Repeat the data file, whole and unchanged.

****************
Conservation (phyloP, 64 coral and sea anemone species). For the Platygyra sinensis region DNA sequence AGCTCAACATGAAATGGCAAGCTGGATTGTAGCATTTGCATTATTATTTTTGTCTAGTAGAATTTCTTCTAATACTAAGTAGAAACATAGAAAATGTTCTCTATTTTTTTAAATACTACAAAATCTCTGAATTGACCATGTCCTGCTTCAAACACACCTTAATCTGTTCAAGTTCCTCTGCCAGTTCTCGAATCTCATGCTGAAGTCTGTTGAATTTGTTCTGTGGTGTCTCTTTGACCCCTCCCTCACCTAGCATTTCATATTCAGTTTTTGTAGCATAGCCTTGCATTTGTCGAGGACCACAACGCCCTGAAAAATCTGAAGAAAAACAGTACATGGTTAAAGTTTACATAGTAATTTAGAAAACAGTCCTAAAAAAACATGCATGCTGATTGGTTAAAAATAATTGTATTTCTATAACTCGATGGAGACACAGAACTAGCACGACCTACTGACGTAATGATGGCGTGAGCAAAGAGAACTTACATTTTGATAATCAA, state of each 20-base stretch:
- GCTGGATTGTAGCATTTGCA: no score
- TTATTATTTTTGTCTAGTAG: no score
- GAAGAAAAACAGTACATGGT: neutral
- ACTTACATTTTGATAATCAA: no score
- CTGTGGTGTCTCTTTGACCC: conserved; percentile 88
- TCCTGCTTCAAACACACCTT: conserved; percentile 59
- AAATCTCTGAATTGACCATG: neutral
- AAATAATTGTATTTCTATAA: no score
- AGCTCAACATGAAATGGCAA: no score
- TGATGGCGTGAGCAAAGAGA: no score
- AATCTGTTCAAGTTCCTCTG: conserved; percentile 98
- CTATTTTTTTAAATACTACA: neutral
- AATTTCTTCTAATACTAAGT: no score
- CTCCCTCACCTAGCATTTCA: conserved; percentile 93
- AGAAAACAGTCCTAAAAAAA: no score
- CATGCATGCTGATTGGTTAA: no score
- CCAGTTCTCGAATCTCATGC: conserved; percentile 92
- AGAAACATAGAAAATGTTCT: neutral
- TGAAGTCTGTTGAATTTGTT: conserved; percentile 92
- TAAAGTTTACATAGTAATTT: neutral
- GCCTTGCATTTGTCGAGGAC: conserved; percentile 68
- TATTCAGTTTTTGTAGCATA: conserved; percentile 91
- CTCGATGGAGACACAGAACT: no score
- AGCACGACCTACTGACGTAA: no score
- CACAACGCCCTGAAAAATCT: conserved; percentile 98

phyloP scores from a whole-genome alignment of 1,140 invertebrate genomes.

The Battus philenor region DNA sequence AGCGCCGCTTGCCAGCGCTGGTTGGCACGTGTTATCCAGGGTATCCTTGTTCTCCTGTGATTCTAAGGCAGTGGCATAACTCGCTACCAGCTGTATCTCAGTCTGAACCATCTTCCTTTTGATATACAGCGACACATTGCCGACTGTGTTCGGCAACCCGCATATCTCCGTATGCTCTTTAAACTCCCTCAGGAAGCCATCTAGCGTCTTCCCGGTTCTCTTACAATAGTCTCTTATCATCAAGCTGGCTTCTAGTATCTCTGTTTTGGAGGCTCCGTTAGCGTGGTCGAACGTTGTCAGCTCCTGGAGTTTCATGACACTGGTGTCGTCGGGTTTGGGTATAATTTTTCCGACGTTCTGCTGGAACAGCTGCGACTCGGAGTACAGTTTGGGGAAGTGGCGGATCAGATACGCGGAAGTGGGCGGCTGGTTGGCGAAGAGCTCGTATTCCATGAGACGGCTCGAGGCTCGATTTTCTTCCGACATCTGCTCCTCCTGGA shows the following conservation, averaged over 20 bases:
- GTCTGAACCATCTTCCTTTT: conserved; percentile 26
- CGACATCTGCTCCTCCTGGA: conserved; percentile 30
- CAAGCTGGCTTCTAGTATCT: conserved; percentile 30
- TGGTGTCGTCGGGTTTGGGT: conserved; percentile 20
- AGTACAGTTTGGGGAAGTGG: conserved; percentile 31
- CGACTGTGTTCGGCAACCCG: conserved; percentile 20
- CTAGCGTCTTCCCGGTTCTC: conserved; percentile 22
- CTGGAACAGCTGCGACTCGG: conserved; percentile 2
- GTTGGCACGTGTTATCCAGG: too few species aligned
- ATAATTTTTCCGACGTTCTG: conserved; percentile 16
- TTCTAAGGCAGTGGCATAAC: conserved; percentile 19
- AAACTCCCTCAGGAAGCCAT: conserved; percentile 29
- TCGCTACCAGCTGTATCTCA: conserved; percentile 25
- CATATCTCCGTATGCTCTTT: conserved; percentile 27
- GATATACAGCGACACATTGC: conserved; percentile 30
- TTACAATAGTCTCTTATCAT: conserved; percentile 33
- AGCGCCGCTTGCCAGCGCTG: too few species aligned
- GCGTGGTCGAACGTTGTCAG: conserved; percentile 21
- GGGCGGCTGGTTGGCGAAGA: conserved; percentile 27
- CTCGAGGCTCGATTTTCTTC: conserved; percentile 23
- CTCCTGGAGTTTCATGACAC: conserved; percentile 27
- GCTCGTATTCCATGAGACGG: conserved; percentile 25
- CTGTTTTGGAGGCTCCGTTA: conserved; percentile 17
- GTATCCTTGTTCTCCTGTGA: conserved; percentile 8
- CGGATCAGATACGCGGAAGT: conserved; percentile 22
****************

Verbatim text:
Conservation (phyloP, 64 coral and sea anemone species). For the Platygyra sinensis region DNA sequence AGCTCAACATGAAATGGCAAGCTGGATTGTAGCATTTGCATTATTATTTTTGTCTAGTAGAATTTCTTCTAATACTAAGTAGAAACATAGAAAATGTTCTCTATTTTTTTAAATACTACAAAATCTCTGAATTGACCATGTCCTGCTTCAAACACACCTTAATCTGTTCAAGTTCCTCTGCCAGTTCTCGAATCTCATGCTGAAGTCTGTTGAATTTGTTCTGTGGTGTCTCTTTGACCCCTCCCTCACCTAGCATTTCATATTCAGTTTTTGTAGCATAGCCTTGCATTTGTCGAGGACCACAACGCCCTGAAAAATCTGAAGAAAAACAGTACATGGTTAAAGTTTACATAGTAATTTAGAAAACAGTCCTAAAAAAACATGCATGCTGATTGGTTAAAAATAATTGTATTTCTATAACTCGATGGAGACACAGAACTAGCACGACCTACTGACGTAATGATGGCGTGAGCAAAGAGAACTTACATTTTGATAATCAA, state of each 20-base stretch:
- GCTGGATTGTAGCATTTGCA: no score
- TTATTATTTTTGTCTAGTAG: no score
- GAAGAAAAACAGTACATGGT: neutral
- ACTTACATTTTGATAATCAA: no score
- CTGTGGTGTCTCTTTGACCC: conserved; percentile 88
- TCCTGCTTCAAACACACCTT: conserved; percentile 59
- AAATCTCTGAATTGACCATG: neutral
- AAATAATTGTATTTCTATAA: no score
- AGCTCAACATGAAATGGCAA: no score
- TGATGGCGTGAGCAAAGAGA: no score
- AATCTGTTCAAGTTCCTCTG: conserved; percentile 98
- CTATTTTTTTAAATACTACA: neutral
- AATTTCTTCTAATACTAAGT: no score
- CTCCCTCACCTAGCATTTCA: conserved; percentile 93
- AGAAAACAGTCCTAAAAAAA: no score
- CATGCATGCTGATTGGTTAA: no score
- CCAGTTCTCGAATCTCATGC: conserved; percentile 92
- AGAAACATAGAAAATGTTCT: neutral
- TGAAGTCTGTTGAATTTGTT: conserved; percentile 92
- TAAAGTTTACATAGTAATTT: neutral
- GCCTTGCATTTGTCGAGGAC: conserved; percentile 68
- TATTCAGTTTTTGTAGCATA: conserved; percentile 91
- CTCGATGGAGACACAGAACT: no score
- AGCACGACCTACTGACGTAA: no score
- CACAACGCCCTGAAAAATCT: conserved; percentile 98

phyloP scores from a whole-genome alignment of 1,140 invertebrate genomes.

The Battus philenor region DNA sequence AGCGCCGCTTGCCAGCGCTGGTTGGCACGTGTTATCCAGGGTATCCTTGTTCTCCTGTGATTCTAAGGCAGTGGCATAACTCGCTACCAGCTGTATCTCAGTCTGAACCATCTTCCTTTTGATATACAGCGACACATTGCCGACTGTGTTCGGCAACCCGCATATCTCCGTATGCTCTTTAAACTCCCTCAGGAAGCCATCTAGCGTCTTCCCGGTTCTCTTACAATAGTCTCTTATCATCAAGCTGGCTTCTAGTATCTCTGTTTTGGAGGCTCCGTTAGCGTGGTCGAACGTTGTCAGCTCCTGGAGTTTCATGACACTGGTGTCGTCGGGTTTGGGTATAATTTTTCCGACGTTCTGCTGGAACAGCTGCGACTCGGAGTACAGTTTGGGGAAGTGGCGGATCAGATACGCGGAAGTGGGCGGCTGGTTGGCGAAGAGCTCGTATTCCATGAGACGGCTCGAGGCTCGATTTTCTTCCGACATCTGCTCCTCCTGGA shows the following conservation, averaged over 20 bases:
- GTCTGAACCATCTTCCTTTT: conserved; percentile 26
- CGACATCTGCTCCTCCTGGA: conserved; percentile 30
- CAAGCTGGCTTCTAGTATCT: conserved; percentile 30
- TGGTGTCGTCGGGTTTGGGT: conserved; percentile 20
- AGTACAGTTTGGGGAAGTGG: conserved; percentile 31
- CGACTGTGTTCGGCAACCCG: conserved; percentile 20
- CTAGCGTCTTCCCGGTTCTC: conserved; percentile 22
- CTGGAACAGCTGCGACTCGG: conserved; percentile 2
- GTTGGCACGTGTTATCCAGG: too few species aligned
- ATAATTTTTCCGACGTTCTG: conserved; percentile 16
- TTCTAAGGCAGTGGCATAAC: conserved; percentile 19
- AAACTCCCTCAGGAAGCCAT: conserved; percentile 29
- TCGCTACCAGCTGTATCTCA: conserved; percentile 25
- CATATCTCCGTATGCTCTTT: conserved; percentile 27
- GATATACAGCGACACATTGC: conserved; percentile 30
- TTACAATAGTCTCTTATCAT: conserved; percentile 33
- AGCGCCGCTTGCCAGCGCTG: too few species aligned
- GCGTGGTCGAACGTTGTCAG: conserved; percentile 21
- GGGCGGCTGGTTGGCGAAGA: conserved; percentile 27
- CTCGAGGCTCGATTTTCTTC: conserved; percentile 23
- CTCCTGGAGTTTCATGACAC: conserved; percentile 27
- GCTCGTATTCCATGAGACGG: conserved; percentile 25
- CTGTTTTGGAGGCTCCGTTA: conserved; percentile 17
- GTATCCTTGTTCTCCTGTGA: conserved; percentile 8
- CGGATCAGATACGCGGAAGT: conserved; percentile 22